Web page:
Given that profit margins are tight and labour is in short supply, a “robot ready” orchard that yields almost twice as much Class I fruit and can be mechanically harvested would probably be a dream come true for the UK’s top fruit growers. Happily, crop production specialist Hutchinsons’ ground-breaking, ten-year project – named Hutchinsons’ Enhanced Light Interception Orchard System (Helios) – could help growers achieve this vision.
Capturing more light
From investing in intensive planting schemes to finding new ways of enriching soils, the past few decades have seen the top fruit industry hone its growing practices to produce better yields of high-quality fruit. Nigel Kitney, fruit agronomist for Hutchinsons, informs The Fruit Grower that, as this quest continues, pioneers in the fruit sector are concentrating their efforts on the bright yellow ball in the sky.
For example, the theory behind the work of pioneering research scientist Stuart Tustin, who is based at the New Zealand Institute for Plant & Food Research, is that the sun’s rays are currently under-utilised by most top fruit producers. Nigel explains: “The premise is that, if you go back to plant physiology, the ultimate yield depends on converting light into useful output.” He notes that Stuart is therefore designing orchards that can intercept the optimum amount of light they require and then utilise that light more efficiently. Stuart is achieving this, says Nigel, by producing densely-planted trees that have a very small diameter and the right leaf-to-fruit ratio – ensuring plants have only the minimum amount of leaves required to grow and feed the crops, and that every leaf is always in the sun. Nigel likens this design to having “a polo mint or a well through the tree” as the foot-long area surrounding the trunk features no leaves or verticals – just flat branches coming out of it.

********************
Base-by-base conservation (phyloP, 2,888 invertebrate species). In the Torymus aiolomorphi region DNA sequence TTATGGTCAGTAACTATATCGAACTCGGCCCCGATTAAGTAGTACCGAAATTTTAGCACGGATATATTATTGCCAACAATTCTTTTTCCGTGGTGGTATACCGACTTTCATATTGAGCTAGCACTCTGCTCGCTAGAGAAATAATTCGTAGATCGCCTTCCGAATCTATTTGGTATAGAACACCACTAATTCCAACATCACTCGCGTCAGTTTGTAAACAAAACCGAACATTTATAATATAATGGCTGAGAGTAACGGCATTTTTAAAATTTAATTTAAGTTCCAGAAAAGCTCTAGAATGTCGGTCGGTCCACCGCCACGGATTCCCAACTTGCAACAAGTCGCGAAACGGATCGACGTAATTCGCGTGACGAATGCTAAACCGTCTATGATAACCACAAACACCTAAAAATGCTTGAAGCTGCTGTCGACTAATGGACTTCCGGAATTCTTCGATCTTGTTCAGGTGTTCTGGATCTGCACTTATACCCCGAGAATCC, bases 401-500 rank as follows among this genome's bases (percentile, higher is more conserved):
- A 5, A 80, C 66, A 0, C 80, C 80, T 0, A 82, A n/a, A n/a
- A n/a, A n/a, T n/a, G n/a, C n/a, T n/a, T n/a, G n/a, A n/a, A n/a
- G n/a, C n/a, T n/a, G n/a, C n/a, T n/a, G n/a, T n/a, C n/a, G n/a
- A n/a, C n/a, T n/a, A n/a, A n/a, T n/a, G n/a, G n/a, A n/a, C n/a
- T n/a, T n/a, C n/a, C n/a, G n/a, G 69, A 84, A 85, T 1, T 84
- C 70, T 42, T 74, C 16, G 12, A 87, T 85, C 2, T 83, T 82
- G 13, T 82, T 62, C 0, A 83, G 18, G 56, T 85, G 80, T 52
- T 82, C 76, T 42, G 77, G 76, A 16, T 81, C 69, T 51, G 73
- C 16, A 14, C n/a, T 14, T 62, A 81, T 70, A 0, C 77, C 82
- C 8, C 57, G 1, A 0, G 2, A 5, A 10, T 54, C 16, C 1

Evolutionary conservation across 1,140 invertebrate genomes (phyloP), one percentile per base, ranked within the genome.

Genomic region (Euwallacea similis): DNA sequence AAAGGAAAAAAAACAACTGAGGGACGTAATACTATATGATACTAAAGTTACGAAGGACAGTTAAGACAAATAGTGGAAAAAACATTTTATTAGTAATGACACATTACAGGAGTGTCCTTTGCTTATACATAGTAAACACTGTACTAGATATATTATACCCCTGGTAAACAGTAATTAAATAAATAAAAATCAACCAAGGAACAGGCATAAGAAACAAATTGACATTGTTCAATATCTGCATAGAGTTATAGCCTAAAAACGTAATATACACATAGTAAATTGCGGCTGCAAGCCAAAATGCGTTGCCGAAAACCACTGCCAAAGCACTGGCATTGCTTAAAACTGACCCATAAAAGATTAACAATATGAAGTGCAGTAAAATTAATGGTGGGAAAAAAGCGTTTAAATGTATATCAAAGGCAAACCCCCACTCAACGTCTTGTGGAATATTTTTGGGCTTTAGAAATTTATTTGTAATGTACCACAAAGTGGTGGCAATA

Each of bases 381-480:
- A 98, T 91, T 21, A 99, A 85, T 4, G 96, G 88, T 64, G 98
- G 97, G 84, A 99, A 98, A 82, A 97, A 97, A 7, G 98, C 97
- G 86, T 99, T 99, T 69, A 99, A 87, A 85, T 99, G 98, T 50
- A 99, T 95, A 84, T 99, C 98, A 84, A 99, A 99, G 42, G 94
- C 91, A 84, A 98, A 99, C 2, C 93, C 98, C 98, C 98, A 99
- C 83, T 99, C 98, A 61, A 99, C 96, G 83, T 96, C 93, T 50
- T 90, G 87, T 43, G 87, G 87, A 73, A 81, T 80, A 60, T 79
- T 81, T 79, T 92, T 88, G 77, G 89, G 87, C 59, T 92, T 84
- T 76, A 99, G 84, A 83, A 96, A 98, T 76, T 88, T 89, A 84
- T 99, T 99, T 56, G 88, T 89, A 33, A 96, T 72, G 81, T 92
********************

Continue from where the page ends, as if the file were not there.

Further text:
Stuart and his team are aiming to increase their yields from 90/100 tonnes/ha to 160 tonnes/ha. Nigel says: “That’s a huge increase in productivity. So, we are working on the basis that if you are producing 60 tonnes/ha in the UK that would equate to 100 tonnes/ha.” With these potential yield increases in mind, Hutchinsons is running, in tandem, two trials as part of its Helios project. One of the trial sites is based at AC Hulmes & Sons’ Hoaden Court Farm near Ash, Kent, and is being managed by agronomist Rob Saunders. The other site is on Nigel Kitney’s own orchard in Newent, Gloucestershire.
Drawing inspiration from Stuart’s focus on light capture, the Helios trial orchards, set up last year, include a handful of experimental, “light catching” planting systems that will lend themselves well to mechanical harvesting. Hutchinsons is also using the trial as an opportunity to experiment with promising apple varieties and different rootstocks.
The Fruit Grower was kindly shown around the Kent-based Helios trial, which features three rows of each configuration. One of these configurations is modelled on Stuart’s New Zealand-based system of creating a single, planar ‘two-dimensional’ tree. This sees the branches trained along a fruit wire, much like the Guyot grapevine system. These trees are being grown on M116 rootstock, which is understood to have better phytophthora, woolly apple aphid and drought resistance. As Nigel considers: “Maybe planting fruit walls on M9 is the wrong thing to do?” The M116 rootstock has also been used on a low-cost orchard system with no trellis work because the Helios team, explained Nigel, is keen to explore ways in which growers can keep their orchard-establishment costs down. “Can we do the same thing but much more cheaply?” he asks.